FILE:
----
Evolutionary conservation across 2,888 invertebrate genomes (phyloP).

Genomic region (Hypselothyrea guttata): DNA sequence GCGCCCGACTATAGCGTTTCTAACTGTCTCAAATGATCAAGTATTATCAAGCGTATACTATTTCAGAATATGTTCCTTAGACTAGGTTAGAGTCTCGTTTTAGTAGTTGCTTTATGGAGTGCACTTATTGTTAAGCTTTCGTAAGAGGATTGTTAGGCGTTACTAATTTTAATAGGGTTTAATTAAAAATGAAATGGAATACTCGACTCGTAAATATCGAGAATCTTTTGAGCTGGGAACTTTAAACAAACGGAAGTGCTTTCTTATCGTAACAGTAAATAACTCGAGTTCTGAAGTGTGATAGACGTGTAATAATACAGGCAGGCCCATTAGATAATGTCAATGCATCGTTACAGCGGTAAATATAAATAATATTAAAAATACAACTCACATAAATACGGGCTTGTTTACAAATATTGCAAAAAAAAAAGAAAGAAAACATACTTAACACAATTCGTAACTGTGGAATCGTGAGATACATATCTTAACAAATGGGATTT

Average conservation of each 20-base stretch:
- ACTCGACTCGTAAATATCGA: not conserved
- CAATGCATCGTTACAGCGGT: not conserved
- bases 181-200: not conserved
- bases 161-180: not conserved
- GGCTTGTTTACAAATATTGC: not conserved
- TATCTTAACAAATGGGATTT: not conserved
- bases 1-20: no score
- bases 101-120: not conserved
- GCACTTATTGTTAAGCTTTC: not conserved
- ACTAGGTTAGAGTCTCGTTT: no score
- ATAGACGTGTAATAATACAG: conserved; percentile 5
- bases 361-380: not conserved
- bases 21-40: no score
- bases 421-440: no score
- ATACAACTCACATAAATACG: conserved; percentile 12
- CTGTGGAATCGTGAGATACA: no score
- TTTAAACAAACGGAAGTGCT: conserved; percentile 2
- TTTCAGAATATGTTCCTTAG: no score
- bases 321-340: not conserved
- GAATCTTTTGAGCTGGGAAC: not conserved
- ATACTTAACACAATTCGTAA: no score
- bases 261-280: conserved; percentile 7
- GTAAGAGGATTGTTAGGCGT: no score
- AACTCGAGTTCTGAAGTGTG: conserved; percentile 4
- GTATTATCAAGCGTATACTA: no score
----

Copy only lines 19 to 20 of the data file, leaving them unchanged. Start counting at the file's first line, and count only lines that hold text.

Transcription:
- CTGTGGAATCGTGAGATACA: no score
- TTTAAACAAACGGAAGTGCT: conserved; percentile 2